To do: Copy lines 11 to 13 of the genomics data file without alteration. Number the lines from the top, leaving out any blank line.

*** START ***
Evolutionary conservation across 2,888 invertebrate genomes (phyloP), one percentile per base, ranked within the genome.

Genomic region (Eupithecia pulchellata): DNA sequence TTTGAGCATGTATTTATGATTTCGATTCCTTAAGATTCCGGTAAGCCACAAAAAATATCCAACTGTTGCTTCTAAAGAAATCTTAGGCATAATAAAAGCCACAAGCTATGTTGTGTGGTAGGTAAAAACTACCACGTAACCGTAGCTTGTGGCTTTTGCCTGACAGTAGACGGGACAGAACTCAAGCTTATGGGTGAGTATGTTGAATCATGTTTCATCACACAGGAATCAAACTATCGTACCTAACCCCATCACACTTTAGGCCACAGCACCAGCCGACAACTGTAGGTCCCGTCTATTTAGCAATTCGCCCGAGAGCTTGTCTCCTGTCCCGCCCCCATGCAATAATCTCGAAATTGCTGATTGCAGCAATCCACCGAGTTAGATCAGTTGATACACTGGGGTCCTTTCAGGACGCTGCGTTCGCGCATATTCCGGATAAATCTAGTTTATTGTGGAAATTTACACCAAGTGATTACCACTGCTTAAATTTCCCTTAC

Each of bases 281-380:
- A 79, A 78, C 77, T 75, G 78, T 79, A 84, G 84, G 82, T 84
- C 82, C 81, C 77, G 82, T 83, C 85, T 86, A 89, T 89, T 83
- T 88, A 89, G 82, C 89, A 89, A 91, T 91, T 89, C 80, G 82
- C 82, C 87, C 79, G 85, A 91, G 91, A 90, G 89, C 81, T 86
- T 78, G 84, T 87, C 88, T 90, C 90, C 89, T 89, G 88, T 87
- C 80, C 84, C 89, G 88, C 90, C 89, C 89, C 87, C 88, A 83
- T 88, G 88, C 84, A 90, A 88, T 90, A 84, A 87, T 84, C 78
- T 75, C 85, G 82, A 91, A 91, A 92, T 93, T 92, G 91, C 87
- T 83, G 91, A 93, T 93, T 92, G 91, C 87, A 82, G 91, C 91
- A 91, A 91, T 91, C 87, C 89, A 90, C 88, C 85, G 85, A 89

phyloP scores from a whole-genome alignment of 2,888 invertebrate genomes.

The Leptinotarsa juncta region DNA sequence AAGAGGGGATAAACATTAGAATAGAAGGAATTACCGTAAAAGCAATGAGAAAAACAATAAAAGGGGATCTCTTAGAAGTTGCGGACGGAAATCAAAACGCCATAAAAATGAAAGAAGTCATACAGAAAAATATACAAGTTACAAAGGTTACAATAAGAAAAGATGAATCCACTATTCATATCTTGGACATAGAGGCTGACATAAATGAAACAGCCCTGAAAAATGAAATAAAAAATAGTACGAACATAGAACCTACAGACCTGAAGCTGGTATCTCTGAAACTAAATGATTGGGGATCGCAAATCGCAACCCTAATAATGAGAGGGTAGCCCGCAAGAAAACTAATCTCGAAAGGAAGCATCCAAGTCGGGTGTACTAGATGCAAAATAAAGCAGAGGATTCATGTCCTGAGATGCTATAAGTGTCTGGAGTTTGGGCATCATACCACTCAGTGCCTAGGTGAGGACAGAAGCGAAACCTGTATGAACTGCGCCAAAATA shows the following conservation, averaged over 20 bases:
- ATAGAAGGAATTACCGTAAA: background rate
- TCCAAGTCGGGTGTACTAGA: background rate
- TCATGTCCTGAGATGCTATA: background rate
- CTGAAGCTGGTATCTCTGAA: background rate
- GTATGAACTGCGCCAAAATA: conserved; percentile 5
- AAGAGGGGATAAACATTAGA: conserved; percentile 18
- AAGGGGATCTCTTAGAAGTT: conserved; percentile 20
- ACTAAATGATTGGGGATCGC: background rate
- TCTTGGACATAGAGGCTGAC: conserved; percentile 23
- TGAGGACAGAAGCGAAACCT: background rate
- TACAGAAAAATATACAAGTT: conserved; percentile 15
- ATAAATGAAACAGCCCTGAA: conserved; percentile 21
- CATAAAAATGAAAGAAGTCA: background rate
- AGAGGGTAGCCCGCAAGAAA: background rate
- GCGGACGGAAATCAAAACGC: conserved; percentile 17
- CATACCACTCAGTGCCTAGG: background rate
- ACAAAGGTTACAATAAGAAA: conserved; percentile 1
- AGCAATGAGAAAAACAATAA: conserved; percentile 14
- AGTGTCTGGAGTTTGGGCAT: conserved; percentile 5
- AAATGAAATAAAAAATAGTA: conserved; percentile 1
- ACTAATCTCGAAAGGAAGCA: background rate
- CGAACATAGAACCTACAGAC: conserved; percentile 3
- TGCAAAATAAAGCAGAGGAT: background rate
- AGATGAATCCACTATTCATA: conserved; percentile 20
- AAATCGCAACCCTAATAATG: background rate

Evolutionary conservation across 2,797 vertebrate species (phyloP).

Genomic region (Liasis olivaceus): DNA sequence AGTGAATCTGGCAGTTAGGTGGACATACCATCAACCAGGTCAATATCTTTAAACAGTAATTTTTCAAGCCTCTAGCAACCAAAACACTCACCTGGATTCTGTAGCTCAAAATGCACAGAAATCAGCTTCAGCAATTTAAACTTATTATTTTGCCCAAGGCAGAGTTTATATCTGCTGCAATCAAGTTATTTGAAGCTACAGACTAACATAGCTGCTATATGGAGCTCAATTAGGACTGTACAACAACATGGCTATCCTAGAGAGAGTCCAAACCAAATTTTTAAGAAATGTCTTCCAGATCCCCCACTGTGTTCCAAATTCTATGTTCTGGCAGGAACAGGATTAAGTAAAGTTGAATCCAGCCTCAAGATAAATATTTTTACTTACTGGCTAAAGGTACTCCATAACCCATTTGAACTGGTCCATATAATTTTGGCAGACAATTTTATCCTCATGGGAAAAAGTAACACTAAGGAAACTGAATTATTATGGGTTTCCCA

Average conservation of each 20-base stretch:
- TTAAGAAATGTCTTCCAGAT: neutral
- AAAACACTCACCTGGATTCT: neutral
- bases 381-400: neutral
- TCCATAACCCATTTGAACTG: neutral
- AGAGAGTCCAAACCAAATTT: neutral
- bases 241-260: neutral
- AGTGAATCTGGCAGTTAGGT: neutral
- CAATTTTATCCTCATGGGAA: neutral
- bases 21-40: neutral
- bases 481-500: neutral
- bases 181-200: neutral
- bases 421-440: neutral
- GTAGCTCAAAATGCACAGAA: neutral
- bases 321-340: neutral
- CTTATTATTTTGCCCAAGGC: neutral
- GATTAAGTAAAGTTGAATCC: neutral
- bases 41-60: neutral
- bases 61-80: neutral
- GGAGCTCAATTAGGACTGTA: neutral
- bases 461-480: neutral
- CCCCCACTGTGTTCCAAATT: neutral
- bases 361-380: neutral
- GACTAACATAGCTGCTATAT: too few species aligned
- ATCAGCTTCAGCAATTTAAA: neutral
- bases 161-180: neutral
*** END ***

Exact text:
- T 75, C 85, G 82, A 91, A 91, A 92, T 93, T 92, G 91, C 87
- T 83, G 91, A 93, T 93, T 92, G 91, C 87, A 82, G 91, C 91
- A 91, A 91, T 91, C 87, C 89, A 90, C 88, C 85, G 85, A 89